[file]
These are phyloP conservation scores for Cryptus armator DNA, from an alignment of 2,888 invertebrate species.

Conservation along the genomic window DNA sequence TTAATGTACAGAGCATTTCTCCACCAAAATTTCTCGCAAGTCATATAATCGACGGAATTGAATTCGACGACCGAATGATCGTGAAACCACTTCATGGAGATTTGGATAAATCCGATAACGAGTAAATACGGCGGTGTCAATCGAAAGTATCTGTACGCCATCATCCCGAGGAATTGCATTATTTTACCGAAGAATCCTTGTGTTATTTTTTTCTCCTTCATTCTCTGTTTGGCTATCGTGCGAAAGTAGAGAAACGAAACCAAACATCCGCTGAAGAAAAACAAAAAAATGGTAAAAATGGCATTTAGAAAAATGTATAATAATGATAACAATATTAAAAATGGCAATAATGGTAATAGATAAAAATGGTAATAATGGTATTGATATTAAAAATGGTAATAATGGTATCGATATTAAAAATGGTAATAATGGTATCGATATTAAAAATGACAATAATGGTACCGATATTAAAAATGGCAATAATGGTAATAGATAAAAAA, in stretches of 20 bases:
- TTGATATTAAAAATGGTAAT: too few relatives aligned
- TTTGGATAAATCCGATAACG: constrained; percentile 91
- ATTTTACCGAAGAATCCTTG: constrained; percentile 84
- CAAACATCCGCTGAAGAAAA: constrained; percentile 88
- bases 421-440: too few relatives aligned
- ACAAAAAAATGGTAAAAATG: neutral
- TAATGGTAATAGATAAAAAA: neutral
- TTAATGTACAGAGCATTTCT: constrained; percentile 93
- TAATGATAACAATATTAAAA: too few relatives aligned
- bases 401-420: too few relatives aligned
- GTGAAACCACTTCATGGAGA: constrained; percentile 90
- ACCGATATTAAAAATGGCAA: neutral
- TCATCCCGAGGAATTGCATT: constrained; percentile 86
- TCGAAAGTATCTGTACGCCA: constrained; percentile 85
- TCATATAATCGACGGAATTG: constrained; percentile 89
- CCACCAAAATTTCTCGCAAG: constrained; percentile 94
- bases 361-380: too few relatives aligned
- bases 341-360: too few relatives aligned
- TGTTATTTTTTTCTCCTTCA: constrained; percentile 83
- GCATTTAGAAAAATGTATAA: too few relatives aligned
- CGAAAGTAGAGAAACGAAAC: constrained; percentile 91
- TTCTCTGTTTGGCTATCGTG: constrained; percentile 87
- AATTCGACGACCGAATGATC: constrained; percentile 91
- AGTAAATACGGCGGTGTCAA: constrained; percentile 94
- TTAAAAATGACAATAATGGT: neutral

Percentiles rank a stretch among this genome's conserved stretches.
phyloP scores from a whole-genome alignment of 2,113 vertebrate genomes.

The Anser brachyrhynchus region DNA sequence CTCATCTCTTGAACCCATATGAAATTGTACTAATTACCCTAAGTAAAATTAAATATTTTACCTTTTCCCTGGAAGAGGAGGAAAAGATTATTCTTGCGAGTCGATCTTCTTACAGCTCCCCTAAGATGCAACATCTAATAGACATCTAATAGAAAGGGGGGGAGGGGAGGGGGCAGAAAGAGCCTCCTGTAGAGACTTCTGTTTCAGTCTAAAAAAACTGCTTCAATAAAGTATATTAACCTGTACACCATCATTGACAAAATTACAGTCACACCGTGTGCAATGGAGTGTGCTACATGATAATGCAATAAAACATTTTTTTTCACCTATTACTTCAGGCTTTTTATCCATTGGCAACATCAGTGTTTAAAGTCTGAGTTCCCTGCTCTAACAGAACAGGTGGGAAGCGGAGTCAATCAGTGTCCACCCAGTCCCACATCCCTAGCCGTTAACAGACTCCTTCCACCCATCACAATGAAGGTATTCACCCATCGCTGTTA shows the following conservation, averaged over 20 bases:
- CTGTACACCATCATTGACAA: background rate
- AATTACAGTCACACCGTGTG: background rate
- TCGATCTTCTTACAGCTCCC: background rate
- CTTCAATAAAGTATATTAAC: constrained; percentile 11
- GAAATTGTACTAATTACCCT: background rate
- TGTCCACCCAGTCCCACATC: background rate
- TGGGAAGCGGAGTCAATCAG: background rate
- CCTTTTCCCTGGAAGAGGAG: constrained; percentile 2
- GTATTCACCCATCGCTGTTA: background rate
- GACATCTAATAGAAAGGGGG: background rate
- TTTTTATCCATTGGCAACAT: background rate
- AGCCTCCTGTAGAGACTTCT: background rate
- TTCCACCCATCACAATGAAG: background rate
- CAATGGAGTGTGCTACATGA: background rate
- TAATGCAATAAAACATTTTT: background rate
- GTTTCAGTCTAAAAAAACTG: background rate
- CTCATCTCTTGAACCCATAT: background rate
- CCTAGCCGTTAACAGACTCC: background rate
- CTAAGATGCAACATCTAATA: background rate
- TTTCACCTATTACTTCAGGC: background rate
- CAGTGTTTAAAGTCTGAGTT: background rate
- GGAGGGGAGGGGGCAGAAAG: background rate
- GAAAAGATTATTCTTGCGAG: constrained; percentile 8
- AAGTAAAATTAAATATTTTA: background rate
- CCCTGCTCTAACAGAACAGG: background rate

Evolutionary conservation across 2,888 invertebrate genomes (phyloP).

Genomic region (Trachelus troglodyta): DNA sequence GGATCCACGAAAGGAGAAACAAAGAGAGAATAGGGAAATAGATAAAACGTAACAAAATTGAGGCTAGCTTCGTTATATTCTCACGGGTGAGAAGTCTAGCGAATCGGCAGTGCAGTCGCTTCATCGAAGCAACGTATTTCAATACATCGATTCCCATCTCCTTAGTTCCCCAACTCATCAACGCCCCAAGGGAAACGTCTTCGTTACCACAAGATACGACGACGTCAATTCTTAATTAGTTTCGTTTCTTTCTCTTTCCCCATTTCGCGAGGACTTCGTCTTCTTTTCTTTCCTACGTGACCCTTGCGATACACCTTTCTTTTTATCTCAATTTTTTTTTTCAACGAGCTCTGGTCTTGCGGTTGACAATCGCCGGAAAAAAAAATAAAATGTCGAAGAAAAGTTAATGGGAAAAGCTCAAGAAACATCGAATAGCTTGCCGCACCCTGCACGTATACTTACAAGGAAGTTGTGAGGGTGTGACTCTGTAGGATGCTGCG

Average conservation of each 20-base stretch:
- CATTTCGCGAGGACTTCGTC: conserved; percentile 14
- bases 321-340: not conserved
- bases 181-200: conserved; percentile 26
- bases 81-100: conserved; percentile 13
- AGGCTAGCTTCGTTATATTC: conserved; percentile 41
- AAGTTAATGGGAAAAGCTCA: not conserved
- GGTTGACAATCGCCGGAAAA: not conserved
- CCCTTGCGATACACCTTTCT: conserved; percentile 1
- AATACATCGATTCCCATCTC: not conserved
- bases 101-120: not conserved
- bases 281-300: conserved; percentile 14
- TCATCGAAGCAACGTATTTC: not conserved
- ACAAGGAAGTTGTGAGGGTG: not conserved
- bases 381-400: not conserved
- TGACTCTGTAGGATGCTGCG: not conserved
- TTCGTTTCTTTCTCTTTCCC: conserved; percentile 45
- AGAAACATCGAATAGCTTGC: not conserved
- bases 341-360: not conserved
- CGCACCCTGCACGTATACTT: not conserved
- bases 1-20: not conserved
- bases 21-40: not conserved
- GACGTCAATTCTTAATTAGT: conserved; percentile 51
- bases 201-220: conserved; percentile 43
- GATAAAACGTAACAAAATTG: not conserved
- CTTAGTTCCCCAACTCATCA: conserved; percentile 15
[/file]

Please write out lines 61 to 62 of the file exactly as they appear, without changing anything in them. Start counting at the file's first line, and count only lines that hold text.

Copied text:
- bases 181-200: conserved; percentile 26
- bases 81-100: conserved; percentile 13